Ovation: Mad Magazine Celebrates Sixty Years!
My childhood always included books. Be they comic books, Hardy Boys Mysteries or TV GUIDE, I was always reading something. And as soon as I had cash of my own to spend on reading materials, I somehow, naturally, gravitated to Mad Magazine. Perhaps it was the forbidden message of “question authority” for which the magazine was famous or, possibly because I thought the cartoons were just so darned funny, that captured my teenage attention span.
At the time, I dreamed of being a cartoonist and Don Martin was my hero. If I had a dollar for every time I doodled a goofy, Don-Martin-ish fish (pictured) over the years, I’d be living on a yacht and my biggest problem would be wondering who might be bringing my next piece of chocolate or glass of wine.
This year, Mad Magazine is celebrating its sixtieth year of publication! Launched as a comic book before it became a magazine, widely imitated and influential, and impacting not only satirical media but the entire cultural landscape of the 20th century, the magazine is said to have enjoyed readership of more than 2,000,000 during its 1970s circulation peak.
“Spy v. Spy” was another favorite feature. Without dialogue, the two characters (who were identical except for the fact that one was dressed all in white while the second wore all black) would engage in a battle of wits, using various booby-traps and schemes to harm the other.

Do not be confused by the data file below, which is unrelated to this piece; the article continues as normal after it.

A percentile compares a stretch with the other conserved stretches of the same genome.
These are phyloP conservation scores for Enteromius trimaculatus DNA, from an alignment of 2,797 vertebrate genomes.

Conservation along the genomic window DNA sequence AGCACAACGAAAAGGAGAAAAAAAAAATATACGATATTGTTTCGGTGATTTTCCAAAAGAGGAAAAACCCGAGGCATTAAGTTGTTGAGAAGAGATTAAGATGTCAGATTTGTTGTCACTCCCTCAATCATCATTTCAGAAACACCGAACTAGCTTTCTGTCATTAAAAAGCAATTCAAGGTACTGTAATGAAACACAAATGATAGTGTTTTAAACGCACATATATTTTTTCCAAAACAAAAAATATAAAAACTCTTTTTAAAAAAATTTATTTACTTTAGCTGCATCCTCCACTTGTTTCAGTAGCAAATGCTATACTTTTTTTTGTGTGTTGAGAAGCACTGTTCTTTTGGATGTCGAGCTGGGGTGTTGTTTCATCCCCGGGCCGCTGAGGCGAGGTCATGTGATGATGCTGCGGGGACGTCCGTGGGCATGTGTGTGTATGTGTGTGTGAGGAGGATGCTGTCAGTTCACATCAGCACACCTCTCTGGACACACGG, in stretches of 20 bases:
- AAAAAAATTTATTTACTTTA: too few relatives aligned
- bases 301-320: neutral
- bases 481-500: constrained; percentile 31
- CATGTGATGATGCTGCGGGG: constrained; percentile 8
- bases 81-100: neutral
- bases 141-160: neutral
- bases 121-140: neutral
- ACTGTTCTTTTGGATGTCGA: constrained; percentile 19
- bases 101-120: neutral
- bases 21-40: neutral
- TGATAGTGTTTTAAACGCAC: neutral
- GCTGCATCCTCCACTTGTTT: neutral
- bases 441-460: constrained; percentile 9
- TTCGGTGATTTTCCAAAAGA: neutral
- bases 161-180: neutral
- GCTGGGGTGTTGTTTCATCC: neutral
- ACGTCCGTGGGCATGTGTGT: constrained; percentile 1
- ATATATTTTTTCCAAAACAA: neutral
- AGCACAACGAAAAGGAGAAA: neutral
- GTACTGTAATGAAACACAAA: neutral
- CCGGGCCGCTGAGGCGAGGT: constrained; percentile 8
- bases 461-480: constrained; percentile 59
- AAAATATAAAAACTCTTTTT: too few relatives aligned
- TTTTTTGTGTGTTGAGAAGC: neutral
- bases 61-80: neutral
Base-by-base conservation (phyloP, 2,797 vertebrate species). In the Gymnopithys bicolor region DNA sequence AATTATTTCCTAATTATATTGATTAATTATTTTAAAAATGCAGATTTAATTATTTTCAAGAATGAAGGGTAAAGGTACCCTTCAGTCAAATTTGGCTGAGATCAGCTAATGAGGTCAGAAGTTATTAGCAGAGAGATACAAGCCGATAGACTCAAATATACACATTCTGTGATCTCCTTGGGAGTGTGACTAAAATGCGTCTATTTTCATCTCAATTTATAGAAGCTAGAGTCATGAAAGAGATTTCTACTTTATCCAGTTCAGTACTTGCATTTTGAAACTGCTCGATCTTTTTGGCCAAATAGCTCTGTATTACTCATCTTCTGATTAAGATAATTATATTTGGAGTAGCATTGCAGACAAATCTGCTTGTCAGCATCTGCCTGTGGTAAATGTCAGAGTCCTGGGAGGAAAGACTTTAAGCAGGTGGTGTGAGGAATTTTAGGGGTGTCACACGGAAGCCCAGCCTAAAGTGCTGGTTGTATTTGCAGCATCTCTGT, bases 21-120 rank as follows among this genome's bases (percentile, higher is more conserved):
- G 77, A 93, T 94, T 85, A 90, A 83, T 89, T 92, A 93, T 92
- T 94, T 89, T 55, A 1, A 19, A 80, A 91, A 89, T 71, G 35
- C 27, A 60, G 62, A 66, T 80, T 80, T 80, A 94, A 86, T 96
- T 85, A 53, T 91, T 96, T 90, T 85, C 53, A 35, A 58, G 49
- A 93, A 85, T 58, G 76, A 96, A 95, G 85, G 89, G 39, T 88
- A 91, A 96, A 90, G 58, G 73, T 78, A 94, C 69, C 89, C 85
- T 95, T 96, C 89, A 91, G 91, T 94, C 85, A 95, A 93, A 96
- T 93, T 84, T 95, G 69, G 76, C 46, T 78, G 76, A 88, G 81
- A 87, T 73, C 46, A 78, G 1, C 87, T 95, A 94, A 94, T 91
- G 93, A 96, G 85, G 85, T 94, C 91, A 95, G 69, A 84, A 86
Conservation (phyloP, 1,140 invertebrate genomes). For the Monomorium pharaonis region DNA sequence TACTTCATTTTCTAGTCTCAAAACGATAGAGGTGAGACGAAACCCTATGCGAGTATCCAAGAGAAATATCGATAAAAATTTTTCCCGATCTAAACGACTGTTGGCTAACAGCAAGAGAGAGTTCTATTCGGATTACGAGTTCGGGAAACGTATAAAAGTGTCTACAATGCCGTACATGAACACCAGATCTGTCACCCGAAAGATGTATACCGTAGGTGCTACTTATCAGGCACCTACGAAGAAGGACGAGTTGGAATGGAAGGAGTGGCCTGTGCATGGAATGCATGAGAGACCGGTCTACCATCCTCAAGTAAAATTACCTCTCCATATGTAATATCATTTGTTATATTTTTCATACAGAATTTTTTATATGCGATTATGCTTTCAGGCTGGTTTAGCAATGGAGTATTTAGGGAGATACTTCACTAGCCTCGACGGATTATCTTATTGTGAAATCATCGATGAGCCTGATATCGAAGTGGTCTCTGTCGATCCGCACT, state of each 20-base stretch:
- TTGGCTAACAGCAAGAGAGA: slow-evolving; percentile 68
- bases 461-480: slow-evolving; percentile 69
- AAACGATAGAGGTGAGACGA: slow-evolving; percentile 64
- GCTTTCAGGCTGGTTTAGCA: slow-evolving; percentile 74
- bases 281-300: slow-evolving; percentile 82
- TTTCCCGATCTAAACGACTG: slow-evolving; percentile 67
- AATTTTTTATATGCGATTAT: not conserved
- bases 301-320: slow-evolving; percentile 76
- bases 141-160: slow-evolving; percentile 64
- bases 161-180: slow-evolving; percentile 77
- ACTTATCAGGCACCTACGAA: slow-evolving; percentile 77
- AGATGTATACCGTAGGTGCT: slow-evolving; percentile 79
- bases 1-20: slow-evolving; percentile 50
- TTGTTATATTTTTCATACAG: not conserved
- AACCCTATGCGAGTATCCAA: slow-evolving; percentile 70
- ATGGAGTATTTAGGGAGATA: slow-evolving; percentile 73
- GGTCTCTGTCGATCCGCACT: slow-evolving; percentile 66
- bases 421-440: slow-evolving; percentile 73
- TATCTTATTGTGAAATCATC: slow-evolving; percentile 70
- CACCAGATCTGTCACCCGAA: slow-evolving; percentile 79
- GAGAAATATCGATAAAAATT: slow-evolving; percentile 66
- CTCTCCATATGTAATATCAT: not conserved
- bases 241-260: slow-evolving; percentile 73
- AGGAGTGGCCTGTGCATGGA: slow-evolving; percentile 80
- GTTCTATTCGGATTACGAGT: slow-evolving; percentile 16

But, for me, the most fascinating page in each issue was the inside back cover … the “fold-in”.
“Playboy had a foldout of a beautiful woman in each issue, and Life Magazine had these large, striking foldouts in which they’d show how the earth began or the solar system or something on that order — some massive panorama. Many magazines were hopping on the bandwagon, offering similar full-color spreads to their readers. I noticed this and thought, what’s a good satirical comment on the trend? Then I figured, why not reverse it? If other magazines are doing these big, full-color foldouts, well, cheap old Mad should go completely the opposite way and do an ultra-modest black-and-white Fold-In!” – Al Jaffee
A Mad Magazine Fold-In was a drawing, with a paragraph below and a question above. The page would be folded in such a was as to remove the central 50% of the image from view and introduce a second image and the answer to the question. They were extremely creative as well as topical and never ceased to amaze me. I would open and close that page time and again to understand how things lined up and why the resulting picture appeared. It was magic to me!
It’s hard to believe that this magazine is still going strong after sixty years. I imagine there are still teenagers buying and reading Mad Magazine despite their parents wishes. I also imagine those youngsters are laughing themselves to the point of tears because they think they’re reading the funniest things that have ever been written.
Here’s to sixty more!
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